Spain: Spendid Architecture, Sweeping History, Breathtaking Beauty
November 19, 2015
Spain long held a strategic role as a link between North Africa and Europe. For centuries, anyone who controlled the Iberian peninsula held great commercial and political power; variously throughout history, Moors, Arabs, Christians and countless others knew this and called Spain their own. Still today, Spanish hills and plains embrace richly adorned citadels and Moorish influences can be seen coast to coast.
But still ... you have to wonder if they were all just in it for the gorgeous real estate. After all, Spain boasts a very singular beauty: central plateaus rise to the snow-capped splendor of the Pyrenees in the north and the Sierra Nevadas toward the south. Vineyards and olive groves blanket the famed "plains of Spain." Mediterranean beaches invite long strolls and refreshing dips. One can only envy Don Quixote's wanderings across such a rhapsodic land.
The masterpieces of those former kingdoms still stand - fortresses, cathedrals, and citadels of staggering scale. And today Spain overflows with thrilling culture, colorful history, and a diverse natural beauty that takes your breath away. So we invite you to raise a glass of sangria, cava, or rioja ... to a spellbinding land lauded by Hemingway and immortalized by Cervantes ... a land where a flamenco-fueled fiesta is sure to follow close on the heels of an afternoon siesta.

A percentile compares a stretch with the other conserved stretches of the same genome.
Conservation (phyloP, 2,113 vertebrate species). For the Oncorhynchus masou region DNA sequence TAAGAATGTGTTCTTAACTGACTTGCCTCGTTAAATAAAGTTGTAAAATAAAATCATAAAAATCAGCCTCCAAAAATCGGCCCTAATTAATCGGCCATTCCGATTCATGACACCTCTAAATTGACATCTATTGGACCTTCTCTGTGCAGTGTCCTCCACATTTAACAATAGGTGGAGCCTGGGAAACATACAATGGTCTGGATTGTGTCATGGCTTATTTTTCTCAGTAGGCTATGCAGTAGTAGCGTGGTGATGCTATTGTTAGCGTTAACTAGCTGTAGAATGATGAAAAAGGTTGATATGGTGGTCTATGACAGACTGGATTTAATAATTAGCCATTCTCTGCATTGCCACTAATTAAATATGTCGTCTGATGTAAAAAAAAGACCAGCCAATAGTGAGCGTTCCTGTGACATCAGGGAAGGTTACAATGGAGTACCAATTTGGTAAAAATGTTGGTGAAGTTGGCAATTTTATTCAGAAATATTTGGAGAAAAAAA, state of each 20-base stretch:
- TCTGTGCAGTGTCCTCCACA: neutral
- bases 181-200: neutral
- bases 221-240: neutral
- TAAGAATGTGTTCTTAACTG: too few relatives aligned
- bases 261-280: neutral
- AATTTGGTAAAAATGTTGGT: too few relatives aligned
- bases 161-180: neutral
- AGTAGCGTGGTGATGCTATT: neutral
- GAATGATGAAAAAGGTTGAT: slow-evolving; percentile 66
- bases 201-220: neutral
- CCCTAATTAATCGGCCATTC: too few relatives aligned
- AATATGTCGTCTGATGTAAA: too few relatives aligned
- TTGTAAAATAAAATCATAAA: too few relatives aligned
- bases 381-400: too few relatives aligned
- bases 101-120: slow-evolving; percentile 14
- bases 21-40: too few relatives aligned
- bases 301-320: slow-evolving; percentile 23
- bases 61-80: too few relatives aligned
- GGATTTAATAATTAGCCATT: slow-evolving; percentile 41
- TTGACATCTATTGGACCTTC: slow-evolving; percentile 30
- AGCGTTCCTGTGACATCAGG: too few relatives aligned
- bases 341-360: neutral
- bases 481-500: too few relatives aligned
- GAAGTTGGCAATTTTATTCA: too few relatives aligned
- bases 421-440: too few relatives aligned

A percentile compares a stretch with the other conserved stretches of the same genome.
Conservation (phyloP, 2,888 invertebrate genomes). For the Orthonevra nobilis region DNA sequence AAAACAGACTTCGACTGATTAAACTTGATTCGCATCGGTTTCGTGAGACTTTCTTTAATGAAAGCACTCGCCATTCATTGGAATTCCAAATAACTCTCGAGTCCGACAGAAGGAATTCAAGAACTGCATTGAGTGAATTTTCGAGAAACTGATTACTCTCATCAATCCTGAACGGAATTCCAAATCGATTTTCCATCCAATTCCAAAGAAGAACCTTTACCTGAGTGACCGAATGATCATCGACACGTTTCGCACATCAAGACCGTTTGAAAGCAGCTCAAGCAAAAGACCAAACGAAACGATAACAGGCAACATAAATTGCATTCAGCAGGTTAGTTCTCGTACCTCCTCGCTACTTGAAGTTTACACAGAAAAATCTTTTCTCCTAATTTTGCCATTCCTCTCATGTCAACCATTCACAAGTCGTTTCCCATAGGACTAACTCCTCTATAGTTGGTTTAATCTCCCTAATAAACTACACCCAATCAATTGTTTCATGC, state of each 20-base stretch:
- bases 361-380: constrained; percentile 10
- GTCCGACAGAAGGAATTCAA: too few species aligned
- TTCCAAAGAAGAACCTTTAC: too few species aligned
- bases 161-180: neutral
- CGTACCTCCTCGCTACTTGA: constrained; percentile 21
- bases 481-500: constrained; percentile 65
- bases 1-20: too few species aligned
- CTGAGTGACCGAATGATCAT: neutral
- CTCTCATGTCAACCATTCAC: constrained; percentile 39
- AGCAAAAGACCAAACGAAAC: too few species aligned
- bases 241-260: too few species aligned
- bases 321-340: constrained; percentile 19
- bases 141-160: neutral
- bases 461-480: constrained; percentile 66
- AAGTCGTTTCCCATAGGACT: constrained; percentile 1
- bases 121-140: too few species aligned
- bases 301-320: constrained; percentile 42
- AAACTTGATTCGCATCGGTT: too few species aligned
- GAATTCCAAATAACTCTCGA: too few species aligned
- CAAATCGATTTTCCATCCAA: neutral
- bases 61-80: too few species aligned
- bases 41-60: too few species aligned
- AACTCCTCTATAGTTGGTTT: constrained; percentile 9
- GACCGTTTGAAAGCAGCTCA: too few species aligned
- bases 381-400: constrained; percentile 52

The Beating Heart of Spain
You might call Madrid "el corazón de España" - the heart of Spain - the central point and capital from which Spanish life and culture flow. Its colossal Royal Palace, on the vast Plaza Oriente, was built on the site of a former Alcazar, or castle, in the mid-1700s by Philip V and Carlos III. Paired with the adjacent Almudena Cathedral, it is a spectacular site. The Plaza de España - with its skyscrapers and towering memorial to Cervantes - is no less impressive. Art lovers flock to El Prado, the huge repository of Spanish art featuring the works of Goya, Velazquez, Picasso, El Greco, and countless others.
History is palpable in the UNESCO World Heritage City of Segovia, north of Madrid. The Romanesque city has gone untouched for six centuries, but its most amazing site predates even that. The remarkably preserved Roman aqueduct stretches 2,700 feet long and - at its highest - 90 feet tall; it is a remarkable feat of ancient engineering, built without a dash of mortar. The city's Jewish Quarter, or aljama as it was historically known, stands as testament to the city's diverse past. The enormous Alcazar watches over it all from the city's edge.
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15 Day Kaleidoscope of Spain
Absolutely the best. Our guide, Carmen, added zest to the lengthy bus rides. The city tour guides were knowledgeable and personable. The dinner choices were good and the tops was the flamenco program. The real deal. Hotels perfect locations too and high quality. No negatives to be said.
Leslie H. Duluth, MN
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